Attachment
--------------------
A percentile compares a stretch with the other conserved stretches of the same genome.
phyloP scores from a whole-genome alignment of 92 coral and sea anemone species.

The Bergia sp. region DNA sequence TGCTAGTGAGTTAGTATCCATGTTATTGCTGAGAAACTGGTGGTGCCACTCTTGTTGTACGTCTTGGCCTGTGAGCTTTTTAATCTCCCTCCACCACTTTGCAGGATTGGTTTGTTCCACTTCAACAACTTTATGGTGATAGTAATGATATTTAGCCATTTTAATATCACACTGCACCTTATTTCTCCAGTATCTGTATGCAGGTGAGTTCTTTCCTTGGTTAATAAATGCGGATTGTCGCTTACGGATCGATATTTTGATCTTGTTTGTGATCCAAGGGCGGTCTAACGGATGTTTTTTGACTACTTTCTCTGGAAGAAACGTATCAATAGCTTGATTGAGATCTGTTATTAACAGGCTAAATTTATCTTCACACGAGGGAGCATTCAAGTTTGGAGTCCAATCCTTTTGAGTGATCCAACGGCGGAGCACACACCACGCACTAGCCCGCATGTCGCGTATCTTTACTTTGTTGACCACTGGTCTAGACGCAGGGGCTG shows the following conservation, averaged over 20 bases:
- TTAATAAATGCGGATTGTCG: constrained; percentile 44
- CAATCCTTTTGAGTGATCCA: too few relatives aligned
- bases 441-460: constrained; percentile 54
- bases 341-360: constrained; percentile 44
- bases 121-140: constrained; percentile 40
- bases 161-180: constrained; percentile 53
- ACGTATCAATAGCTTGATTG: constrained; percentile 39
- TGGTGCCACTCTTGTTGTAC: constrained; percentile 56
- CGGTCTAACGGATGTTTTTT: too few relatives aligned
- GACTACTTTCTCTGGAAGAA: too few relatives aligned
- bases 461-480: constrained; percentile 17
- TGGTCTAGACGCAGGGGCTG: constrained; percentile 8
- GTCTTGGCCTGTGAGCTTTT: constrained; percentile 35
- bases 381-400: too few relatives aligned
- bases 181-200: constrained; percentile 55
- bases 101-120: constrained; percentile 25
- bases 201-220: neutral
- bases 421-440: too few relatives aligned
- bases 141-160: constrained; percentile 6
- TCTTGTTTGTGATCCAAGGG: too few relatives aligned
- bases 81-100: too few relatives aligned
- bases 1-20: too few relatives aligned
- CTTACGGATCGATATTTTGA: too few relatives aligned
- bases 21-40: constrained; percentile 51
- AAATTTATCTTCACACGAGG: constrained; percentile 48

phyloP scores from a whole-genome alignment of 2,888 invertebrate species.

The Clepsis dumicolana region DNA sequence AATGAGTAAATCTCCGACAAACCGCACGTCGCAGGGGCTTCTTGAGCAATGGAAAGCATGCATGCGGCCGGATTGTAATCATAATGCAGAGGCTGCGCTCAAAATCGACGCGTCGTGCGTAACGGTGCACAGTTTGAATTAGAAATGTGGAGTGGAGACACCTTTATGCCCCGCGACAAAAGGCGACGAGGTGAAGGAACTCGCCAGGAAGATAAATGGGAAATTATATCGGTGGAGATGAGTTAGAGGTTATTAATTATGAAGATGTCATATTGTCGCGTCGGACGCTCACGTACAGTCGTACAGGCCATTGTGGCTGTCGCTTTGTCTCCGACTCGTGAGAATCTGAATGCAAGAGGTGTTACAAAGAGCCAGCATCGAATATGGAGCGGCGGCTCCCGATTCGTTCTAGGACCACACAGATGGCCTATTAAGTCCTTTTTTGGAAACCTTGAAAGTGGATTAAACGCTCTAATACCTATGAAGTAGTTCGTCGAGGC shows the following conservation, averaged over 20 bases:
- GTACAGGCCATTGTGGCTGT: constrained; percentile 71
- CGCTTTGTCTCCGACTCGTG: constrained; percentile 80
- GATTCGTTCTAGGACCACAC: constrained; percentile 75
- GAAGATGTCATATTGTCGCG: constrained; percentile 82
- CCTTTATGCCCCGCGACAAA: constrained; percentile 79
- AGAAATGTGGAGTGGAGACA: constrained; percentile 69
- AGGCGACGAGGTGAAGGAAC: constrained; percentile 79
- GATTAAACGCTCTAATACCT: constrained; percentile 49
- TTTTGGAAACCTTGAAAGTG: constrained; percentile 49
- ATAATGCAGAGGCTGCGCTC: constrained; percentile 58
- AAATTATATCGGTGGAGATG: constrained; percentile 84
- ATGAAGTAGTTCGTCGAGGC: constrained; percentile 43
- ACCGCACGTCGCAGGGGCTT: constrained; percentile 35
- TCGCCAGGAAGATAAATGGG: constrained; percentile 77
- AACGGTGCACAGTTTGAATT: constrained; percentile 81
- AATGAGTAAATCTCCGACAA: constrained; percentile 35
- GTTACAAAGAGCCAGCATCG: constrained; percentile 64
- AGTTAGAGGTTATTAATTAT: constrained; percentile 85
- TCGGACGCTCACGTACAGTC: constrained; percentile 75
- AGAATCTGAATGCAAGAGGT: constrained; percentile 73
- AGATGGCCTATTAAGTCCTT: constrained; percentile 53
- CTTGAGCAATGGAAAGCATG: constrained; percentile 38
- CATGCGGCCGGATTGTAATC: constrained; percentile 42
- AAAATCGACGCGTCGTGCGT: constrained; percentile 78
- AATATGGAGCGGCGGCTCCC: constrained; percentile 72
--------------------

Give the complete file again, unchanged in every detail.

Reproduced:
A percentile compares a stretch with the other conserved stretches of the same genome.
phyloP scores from a whole-genome alignment of 92 coral and sea anemone species.

The Bergia sp. region DNA sequence TGCTAGTGAGTTAGTATCCATGTTATTGCTGAGAAACTGGTGGTGCCACTCTTGTTGTACGTCTTGGCCTGTGAGCTTTTTAATCTCCCTCCACCACTTTGCAGGATTGGTTTGTTCCACTTCAACAACTTTATGGTGATAGTAATGATATTTAGCCATTTTAATATCACACTGCACCTTATTTCTCCAGTATCTGTATGCAGGTGAGTTCTTTCCTTGGTTAATAAATGCGGATTGTCGCTTACGGATCGATATTTTGATCTTGTTTGTGATCCAAGGGCGGTCTAACGGATGTTTTTTGACTACTTTCTCTGGAAGAAACGTATCAATAGCTTGATTGAGATCTGTTATTAACAGGCTAAATTTATCTTCACACGAGGGAGCATTCAAGTTTGGAGTCCAATCCTTTTGAGTGATCCAACGGCGGAGCACACACCACGCACTAGCCCGCATGTCGCGTATCTTTACTTTGTTGACCACTGGTCTAGACGCAGGGGCTG shows the following conservation, averaged over 20 bases:
- TTAATAAATGCGGATTGTCG: constrained; percentile 44
- CAATCCTTTTGAGTGATCCA: too few relatives aligned
- bases 441-460: constrained; percentile 54
- bases 341-360: constrained; percentile 44
- bases 121-140: constrained; percentile 40
- bases 161-180: constrained; percentile 53
- ACGTATCAATAGCTTGATTG: constrained; percentile 39
- TGGTGCCACTCTTGTTGTAC: constrained; percentile 56
- CGGTCTAACGGATGTTTTTT: too few relatives aligned
- GACTACTTTCTCTGGAAGAA: too few relatives aligned
- bases 461-480: constrained; percentile 17
- TGGTCTAGACGCAGGGGCTG: constrained; percentile 8
- GTCTTGGCCTGTGAGCTTTT: constrained; percentile 35
- bases 381-400: too few relatives aligned
- bases 181-200: constrained; percentile 55
- bases 101-120: constrained; percentile 25
- bases 201-220: neutral
- bases 421-440: too few relatives aligned
- bases 141-160: constrained; percentile 6
- TCTTGTTTGTGATCCAAGGG: too few relatives aligned
- bases 81-100: too few relatives aligned
- bases 1-20: too few relatives aligned
- CTTACGGATCGATATTTTGA: too few relatives aligned
- bases 21-40: constrained; percentile 51
- AAATTTATCTTCACACGAGG: constrained; percentile 48

phyloP scores from a whole-genome alignment of 2,888 invertebrate species.

The Clepsis dumicolana region DNA sequence AATGAGTAAATCTCCGACAAACCGCACGTCGCAGGGGCTTCTTGAGCAATGGAAAGCATGCATGCGGCCGGATTGTAATCATAATGCAGAGGCTGCGCTCAAAATCGACGCGTCGTGCGTAACGGTGCACAGTTTGAATTAGAAATGTGGAGTGGAGACACCTTTATGCCCCGCGACAAAAGGCGACGAGGTGAAGGAACTCGCCAGGAAGATAAATGGGAAATTATATCGGTGGAGATGAGTTAGAGGTTATTAATTATGAAGATGTCATATTGTCGCGTCGGACGCTCACGTACAGTCGTACAGGCCATTGTGGCTGTCGCTTTGTCTCCGACTCGTGAGAATCTGAATGCAAGAGGTGTTACAAAGAGCCAGCATCGAATATGGAGCGGCGGCTCCCGATTCGTTCTAGGACCACACAGATGGCCTATTAAGTCCTTTTTTGGAAACCTTGAAAGTGGATTAAACGCTCTAATACCTATGAAGTAGTTCGTCGAGGC shows the following conservation, averaged over 20 bases:
- GTACAGGCCATTGTGGCTGT: constrained; percentile 71
- CGCTTTGTCTCCGACTCGTG: constrained; percentile 80
- GATTCGTTCTAGGACCACAC: constrained; percentile 75
- GAAGATGTCATATTGTCGCG: constrained; percentile 82
- CCTTTATGCCCCGCGACAAA: constrained; percentile 79
- AGAAATGTGGAGTGGAGACA: constrained; percentile 69
- AGGCGACGAGGTGAAGGAAC: constrained; percentile 79
- GATTAAACGCTCTAATACCT: constrained; percentile 49
- TTTTGGAAACCTTGAAAGTG: constrained; percentile 49
- ATAATGCAGAGGCTGCGCTC: constrained; percentile 58
- AAATTATATCGGTGGAGATG: constrained; percentile 84
- ATGAAGTAGTTCGTCGAGGC: constrained; percentile 43
- ACCGCACGTCGCAGGGGCTT: constrained; percentile 35
- TCGCCAGGAAGATAAATGGG: constrained; percentile 77
- AACGGTGCACAGTTTGAATT: constrained; percentile 81
- AATGAGTAAATCTCCGACAA: constrained; percentile 35
- GTTACAAAGAGCCAGCATCG: constrained; percentile 64
- AGTTAGAGGTTATTAATTAT: constrained; percentile 85
- TCGGACGCTCACGTACAGTC: constrained; percentile 75
- AGAATCTGAATGCAAGAGGT: constrained; percentile 73
- AGATGGCCTATTAAGTCCTT: constrained; percentile 53
- CTTGAGCAATGGAAAGCATG: constrained; percentile 38
- CATGCGGCCGGATTGTAATC: constrained; percentile 42
- AAAATCGACGCGTCGTGCGT: constrained; percentile 78
- AATATGGAGCGGCGGCTCCC: constrained; percentile 72